June 23, 2022

Lingering COVID policies constrict life in PA's prisons
More than two years after Pennsylvania state prisons locked down for the COVID-19 pandemic, incarcerated people are still living under restrictions that stifle their efforts to live a meaningful, productive life behind bars.

Dear Prison Society Supporters:

More than two years after Pennsylvania state prisons locked down for the COVID-19 pandemic, incarcerated people are still living under restrictions that stifle their efforts to live a meaningful, productive life behind bars. The “zone system” the Department of Corrections adopted to limit the number of contacts between individuals in the prison continues to sharply limit the time they have to gain an education, prepare for reentry, visit with loved ones, and even practice their religion.

In one example, the system forced incarcerated people “to choose between continuing our education or quitting our jobs,” a man who had to drop out of a college degree program told the Prison Society. In another, a Catholic prison chaplain recently resigned over how infrequent worship services have become for people of all faiths.

These restrictions may be justifiable when there is heightened risk of a Covid-19 outbreak, but current CDC guidelines raise doubts about the department’s use of the policy. It has outlasted the worst phases of the pandemic, and we believe that the zone system is now doing more harm than good. 

This week’s newsletter is the first in a series that will take a closer look at the different detrimental impacts of this policy on incarcerated people. 

Scheduling conflicts create barriers to growth

Under the zone system, the prisons are divided into “zones” whose residents are kept apart at all times. This means that incarcerated people can only access shared facilities on dates designated for their zone—including places where incarcerated people work, attend classes, worship, and visit with families. 

In SCI Phoenix, Robert Groves writes that his zone only has access to the program services building 10 days a month, “where we attend school, trade certifications, library, reentry services, parole, psychology [department], religious services & gym.” As a result, programs “that would usually only last a month or two, now take 6 months,” he says. “G.E.D. testing now takes twice as long.”

The restricted schedules create conflicts that force people in custody to make hard choices. Andy Peifer, a social supports associate at the Prison Society who coordinates and teaches programs that help prepare people in custody to reenter society, says that only half of the people who signed up for a course he teaches showed up on the first day. The time scheduled for the course conflicted with worship services for the Muslims in that zone. The class time was ultimately changed to accommodate them, but the participants said this kind of scheduling conflict was commonplace.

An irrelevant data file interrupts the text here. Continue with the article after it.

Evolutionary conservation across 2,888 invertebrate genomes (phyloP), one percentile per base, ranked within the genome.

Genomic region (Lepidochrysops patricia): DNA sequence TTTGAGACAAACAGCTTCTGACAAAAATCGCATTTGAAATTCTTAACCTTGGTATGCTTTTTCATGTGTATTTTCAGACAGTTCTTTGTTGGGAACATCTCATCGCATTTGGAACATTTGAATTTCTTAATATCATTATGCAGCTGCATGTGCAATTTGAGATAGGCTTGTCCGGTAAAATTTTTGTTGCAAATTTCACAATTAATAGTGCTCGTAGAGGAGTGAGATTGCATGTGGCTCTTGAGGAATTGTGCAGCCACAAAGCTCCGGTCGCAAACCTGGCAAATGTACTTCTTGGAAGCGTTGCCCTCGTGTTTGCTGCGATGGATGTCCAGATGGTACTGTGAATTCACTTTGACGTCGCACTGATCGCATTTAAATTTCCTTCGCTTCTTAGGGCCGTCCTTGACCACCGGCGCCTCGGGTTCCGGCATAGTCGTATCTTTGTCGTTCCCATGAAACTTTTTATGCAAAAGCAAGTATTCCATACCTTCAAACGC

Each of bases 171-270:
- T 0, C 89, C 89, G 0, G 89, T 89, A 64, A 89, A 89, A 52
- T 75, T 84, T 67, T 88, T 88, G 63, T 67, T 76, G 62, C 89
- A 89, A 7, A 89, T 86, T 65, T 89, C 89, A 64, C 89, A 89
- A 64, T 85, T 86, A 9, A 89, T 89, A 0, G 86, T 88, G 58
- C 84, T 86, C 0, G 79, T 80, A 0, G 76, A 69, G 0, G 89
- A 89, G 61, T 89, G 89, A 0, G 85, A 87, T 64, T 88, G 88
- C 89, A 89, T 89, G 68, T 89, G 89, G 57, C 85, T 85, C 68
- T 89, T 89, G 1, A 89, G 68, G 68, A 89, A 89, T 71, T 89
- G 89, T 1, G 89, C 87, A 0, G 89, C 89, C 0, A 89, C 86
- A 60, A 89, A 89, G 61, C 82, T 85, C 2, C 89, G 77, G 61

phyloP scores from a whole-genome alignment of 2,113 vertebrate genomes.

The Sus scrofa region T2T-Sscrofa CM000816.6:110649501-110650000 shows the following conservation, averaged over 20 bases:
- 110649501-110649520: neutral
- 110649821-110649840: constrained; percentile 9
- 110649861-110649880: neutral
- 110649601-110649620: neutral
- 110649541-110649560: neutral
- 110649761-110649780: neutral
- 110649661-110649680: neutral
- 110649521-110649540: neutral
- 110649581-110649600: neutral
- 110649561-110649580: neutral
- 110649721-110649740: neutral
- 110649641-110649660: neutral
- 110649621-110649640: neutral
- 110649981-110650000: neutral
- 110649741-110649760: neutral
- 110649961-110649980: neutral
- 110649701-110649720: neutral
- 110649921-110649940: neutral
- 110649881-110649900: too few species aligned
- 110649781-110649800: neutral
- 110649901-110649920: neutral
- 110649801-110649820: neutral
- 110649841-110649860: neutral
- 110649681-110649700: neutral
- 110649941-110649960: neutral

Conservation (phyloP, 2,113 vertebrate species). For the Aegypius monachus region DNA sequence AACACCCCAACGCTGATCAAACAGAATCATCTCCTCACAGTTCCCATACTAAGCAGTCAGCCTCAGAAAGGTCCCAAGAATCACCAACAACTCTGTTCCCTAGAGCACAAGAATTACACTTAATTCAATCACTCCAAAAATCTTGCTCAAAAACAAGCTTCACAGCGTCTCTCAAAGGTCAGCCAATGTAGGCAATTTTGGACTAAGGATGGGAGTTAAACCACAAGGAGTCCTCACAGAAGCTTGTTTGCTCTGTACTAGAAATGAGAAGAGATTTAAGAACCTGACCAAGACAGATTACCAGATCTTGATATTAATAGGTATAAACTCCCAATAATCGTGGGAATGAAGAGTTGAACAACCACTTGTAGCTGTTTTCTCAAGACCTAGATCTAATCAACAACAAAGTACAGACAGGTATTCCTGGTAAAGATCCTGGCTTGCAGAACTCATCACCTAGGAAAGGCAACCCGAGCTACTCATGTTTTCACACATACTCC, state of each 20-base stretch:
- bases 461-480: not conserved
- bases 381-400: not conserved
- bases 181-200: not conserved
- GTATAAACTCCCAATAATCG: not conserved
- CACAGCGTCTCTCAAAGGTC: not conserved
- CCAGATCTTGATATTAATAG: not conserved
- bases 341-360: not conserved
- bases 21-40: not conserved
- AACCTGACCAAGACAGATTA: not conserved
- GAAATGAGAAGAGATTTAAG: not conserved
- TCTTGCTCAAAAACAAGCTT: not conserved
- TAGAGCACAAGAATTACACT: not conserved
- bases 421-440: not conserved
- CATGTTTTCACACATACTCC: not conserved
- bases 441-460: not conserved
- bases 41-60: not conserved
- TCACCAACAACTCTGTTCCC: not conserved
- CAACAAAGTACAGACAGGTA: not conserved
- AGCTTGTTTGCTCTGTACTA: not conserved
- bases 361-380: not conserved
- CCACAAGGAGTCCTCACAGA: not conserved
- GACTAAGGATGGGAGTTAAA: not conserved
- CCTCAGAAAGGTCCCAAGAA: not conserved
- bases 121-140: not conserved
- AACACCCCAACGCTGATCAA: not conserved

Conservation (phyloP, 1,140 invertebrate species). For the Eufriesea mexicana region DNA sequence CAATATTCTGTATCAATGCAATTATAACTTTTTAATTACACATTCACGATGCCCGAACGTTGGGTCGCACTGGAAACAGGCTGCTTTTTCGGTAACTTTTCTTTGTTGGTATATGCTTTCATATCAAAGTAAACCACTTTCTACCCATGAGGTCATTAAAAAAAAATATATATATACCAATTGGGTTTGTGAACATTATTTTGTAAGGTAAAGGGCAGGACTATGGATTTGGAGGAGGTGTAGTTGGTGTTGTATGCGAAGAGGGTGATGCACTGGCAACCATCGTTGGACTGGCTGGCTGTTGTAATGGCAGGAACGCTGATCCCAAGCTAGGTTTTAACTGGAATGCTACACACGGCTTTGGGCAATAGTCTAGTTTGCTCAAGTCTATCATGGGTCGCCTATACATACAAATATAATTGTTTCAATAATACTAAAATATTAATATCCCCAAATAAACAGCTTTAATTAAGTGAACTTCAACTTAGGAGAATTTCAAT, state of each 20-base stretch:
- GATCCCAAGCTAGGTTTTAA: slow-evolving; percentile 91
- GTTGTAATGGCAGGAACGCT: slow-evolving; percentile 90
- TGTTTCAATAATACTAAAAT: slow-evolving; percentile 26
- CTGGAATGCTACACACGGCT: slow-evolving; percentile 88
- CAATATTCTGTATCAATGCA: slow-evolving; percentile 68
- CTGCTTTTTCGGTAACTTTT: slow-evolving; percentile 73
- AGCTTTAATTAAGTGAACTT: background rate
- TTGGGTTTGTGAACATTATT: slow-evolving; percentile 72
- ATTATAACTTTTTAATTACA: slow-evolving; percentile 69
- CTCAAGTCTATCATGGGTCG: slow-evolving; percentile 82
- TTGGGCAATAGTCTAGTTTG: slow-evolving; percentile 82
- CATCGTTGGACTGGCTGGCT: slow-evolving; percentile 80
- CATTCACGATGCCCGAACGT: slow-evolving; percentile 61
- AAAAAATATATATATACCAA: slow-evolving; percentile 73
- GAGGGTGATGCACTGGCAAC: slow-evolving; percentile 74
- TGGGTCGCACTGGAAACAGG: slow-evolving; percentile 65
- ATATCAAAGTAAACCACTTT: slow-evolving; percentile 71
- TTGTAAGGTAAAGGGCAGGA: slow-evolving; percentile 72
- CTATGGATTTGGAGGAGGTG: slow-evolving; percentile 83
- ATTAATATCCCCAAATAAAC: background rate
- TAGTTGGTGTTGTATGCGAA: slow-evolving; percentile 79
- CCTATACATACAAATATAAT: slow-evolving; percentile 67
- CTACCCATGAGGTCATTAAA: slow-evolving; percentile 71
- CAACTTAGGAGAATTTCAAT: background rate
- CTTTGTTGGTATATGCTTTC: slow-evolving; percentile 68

"What we heard was there is often a conflict when there is some kind of programming offered,” Andy says. The course he teaches covers topics like writing a resume, creating a budget, and coping with psychological trauma and stress. "The last thing we want to be happening is that people are going home unprepared and ending up back in prison,” he says.

CDC guidelines call the policy into question

In its public statements, the DOC has justified the ongoing restrictions of the zone system as necessary to mitigate the ongoing threat of COVID-19. But CDC guidance for correctional facilities calls into question the way the department has extended its use indefinitely. The limits on movement under the zone system are an “enhanced prevention strategy” that is meant to be used temporarily during periods of heightened risk.

“When applying enhanced prevention strategies, correctional and detention facilities should weigh the risks associated with SARS-CoV-2 transmission against their impact on facility operations, mental health, and availability of services and programming for residents,” the guidance states.

The CDC stresses a flexible approach in which prisons deploy and roll back these measures in response to fluctuating levels of risk. In Pennsylvania prisons, however, the DOC has kept the zone system in place even as COVID risk in the community ebbed, and despite widespread vaccination and consistently low numbers of cases among incarcerated people--all factors that the CDC says should be considered when determining risk. This has left incarcerated people with the impression that the DOC’s true motive in maintaining the zone system is to assert greater control over their lives.

“It is past time for the DOC to reassess its use of the zone system and give due consideration to its negative impacts on the growth and wellbeing of people in custody,” says Claire Shubik-Richards, the Prison Society’s executive director. 

Sky Blue Heart
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